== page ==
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Impact of Stable Boundary Layer on Tropical Cyclone Structure in Coupled WRF Model. Chiaying Lee and Shuyi S. Chen RSMAS/Univ. of Miami. Outline. Introduction and motivation Scientific questions Results from ITOP observations Results from coupled and uncoupled model simulations
Impact of Stable Boundary Layer on Tropical Cyclone Structure in Coupled WRF Model Chiaying Lee and Shuyi S. Chen RSMAS/Univ. of Miami
Outline • Introduction and motivation • Scientific questions • Results from ITOP observations • Results from coupled and uncoupled model simulations • Conclusions
Previous studies on TC-induced SST cooling • Observations of hurricane-induced cold wake (Lepord 1967, Shay and Elsberry 1987) • Idealized modeling on ocean response to the hurricane forcing and characteristic of cold wake (Price 1981, 1994) • Idealized axisymmetric coupled modeling of air-sea interaction in hurricanes (Chang and Anthes 1979, Schade and Emanuel 1999) • Idealized axisymmetric modeling of air-sea interaction on TC intensity (Emanuel 1986, Rotunno and Emanuel 1987) • Three dimension coupled model forecast of TCs (Bender and Ginis 2000) SST cooling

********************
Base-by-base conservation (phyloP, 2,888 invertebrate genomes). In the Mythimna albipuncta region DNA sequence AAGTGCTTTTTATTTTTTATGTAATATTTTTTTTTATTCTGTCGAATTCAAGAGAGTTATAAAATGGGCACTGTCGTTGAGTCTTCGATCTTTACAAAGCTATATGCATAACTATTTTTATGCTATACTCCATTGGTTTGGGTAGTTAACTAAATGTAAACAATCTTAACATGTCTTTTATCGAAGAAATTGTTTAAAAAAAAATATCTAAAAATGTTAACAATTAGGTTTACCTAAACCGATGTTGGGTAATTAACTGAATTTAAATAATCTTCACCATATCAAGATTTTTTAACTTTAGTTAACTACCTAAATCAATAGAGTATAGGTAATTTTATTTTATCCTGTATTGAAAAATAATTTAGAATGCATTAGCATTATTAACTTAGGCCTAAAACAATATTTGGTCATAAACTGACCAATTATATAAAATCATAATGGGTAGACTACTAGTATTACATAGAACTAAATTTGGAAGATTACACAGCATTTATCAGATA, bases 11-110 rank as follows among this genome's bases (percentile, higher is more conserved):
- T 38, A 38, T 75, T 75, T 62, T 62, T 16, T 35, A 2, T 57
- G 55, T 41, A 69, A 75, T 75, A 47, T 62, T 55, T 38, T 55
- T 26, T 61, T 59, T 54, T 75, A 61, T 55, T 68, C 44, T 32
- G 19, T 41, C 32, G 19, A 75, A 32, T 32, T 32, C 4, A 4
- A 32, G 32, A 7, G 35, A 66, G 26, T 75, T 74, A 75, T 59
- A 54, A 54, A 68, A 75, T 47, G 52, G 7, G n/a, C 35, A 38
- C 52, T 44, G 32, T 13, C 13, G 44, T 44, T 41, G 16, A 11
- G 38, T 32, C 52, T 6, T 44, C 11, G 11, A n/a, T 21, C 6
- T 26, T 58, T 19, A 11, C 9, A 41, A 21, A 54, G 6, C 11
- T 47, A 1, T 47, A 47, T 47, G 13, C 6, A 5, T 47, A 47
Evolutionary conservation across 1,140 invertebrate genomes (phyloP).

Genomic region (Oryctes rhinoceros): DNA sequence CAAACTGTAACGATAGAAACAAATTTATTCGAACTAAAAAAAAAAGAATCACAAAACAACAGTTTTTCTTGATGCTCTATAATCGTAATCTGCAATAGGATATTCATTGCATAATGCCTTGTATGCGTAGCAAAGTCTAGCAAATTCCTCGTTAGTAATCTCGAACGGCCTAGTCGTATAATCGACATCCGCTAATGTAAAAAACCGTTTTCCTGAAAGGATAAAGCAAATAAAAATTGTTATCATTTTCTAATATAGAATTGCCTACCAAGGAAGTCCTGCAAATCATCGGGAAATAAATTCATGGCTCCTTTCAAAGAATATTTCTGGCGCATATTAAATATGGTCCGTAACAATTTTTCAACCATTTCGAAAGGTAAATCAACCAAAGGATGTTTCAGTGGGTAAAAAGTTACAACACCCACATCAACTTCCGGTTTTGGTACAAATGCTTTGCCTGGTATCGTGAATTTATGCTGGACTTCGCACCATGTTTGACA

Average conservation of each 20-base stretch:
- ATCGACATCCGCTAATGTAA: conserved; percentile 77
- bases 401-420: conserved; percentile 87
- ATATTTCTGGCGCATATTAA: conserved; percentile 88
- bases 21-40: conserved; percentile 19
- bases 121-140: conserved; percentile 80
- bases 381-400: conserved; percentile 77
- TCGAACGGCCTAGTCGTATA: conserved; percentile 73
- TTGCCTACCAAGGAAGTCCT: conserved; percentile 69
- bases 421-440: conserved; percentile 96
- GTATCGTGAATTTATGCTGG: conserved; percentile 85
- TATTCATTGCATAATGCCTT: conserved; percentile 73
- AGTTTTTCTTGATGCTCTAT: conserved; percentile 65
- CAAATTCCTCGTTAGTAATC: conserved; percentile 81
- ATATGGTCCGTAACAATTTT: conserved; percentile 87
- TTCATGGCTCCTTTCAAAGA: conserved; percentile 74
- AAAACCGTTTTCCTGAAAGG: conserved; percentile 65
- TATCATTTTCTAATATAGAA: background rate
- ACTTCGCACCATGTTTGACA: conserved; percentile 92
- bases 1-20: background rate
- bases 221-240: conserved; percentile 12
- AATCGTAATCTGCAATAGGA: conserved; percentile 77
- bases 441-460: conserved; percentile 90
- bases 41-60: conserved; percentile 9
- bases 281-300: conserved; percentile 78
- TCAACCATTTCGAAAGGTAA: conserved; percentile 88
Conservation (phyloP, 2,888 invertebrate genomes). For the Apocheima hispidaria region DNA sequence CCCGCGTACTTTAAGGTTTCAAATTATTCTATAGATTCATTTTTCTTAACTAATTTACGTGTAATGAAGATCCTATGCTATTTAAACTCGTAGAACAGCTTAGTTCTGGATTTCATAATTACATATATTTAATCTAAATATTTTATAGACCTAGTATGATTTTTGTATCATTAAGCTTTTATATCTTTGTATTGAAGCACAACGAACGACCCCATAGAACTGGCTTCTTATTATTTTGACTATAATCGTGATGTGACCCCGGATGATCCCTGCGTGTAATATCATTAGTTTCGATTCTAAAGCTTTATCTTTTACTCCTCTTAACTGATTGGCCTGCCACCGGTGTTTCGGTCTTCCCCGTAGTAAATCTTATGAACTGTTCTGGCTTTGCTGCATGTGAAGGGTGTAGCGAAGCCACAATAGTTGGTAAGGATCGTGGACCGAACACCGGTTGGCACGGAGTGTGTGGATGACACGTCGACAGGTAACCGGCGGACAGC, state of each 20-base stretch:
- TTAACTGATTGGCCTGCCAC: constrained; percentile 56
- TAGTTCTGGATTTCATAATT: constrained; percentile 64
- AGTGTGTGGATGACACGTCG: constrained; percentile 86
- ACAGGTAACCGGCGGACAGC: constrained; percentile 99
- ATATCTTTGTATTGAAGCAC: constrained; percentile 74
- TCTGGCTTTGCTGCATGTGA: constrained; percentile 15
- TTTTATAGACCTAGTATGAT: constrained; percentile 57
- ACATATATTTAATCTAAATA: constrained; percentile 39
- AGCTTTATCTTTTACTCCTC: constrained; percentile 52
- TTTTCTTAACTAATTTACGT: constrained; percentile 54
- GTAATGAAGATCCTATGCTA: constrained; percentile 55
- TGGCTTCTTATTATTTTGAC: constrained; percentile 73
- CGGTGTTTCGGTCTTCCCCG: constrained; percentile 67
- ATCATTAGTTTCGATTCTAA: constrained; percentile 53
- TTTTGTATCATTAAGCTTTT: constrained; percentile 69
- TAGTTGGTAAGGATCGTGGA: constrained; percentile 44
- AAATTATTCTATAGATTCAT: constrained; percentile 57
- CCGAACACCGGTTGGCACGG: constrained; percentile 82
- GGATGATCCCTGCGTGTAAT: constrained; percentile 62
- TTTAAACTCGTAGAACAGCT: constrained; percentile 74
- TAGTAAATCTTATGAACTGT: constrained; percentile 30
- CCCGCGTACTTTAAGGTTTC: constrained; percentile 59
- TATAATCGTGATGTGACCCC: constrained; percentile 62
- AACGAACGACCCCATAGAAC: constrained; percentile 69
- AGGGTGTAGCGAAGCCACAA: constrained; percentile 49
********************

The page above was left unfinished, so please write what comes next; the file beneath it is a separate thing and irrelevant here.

Lee and Chen et al. (2011) quadrant – averaged HBL Azimuthally – averaged HBL Uncoupled Coupled Inflow layer Ekman BL ML Cold wake How does the TC-induced cold wake and associated BL asymmetry affect storm structure and intensity?
How does Air-Sea Coupling Affect TC Structure? Coupled t = 0 Iso-surface of Tracer from cold wake region t = 120 min. t = 60 min. t = 20 min. ? Dynamic forcing? Thermodynamic forcing? Uncoupled t = 0 t = 120 min. t = 60 min. t = 20 min. 301 302 303
Dynamic forcing – SST gradient • Idealized dry model with axisymmetric TC flow • homogeneous SST • imposed square SST front Homogeneous SST U V Imposed SST front U V • Air parcels passing over the colder water: decelerate and turn toward lower pressure center. SST = SSTenv – 4oC Chen et al. (2009)
Thermodynamic forcing – Stable boundary Layer Stull (1988): the surface is cooler than the air. Pre-storm SST Staticstability z > 0 - stable = 0 – neutral < 0 - unstable Stable Unstable Neutral qv Stable Boundary Layer in Hurricanes? Post-storm SST
Specific questions: • Does a stable boundary layer exist in hurricanes? • Observations from the Impact of Typhoon on the Ocean in Pacific (ITOP, 2010) • How does the TC-induced cold wake and associated BL asymmetry affect storm structure and intensity? • Coupled WRF (CWRF) and uncoupled WRF simulation of Typhoon Choiwan • Distinct BL structure in CWRF • Combined tracer and trajectory analysis in CWRF and WRF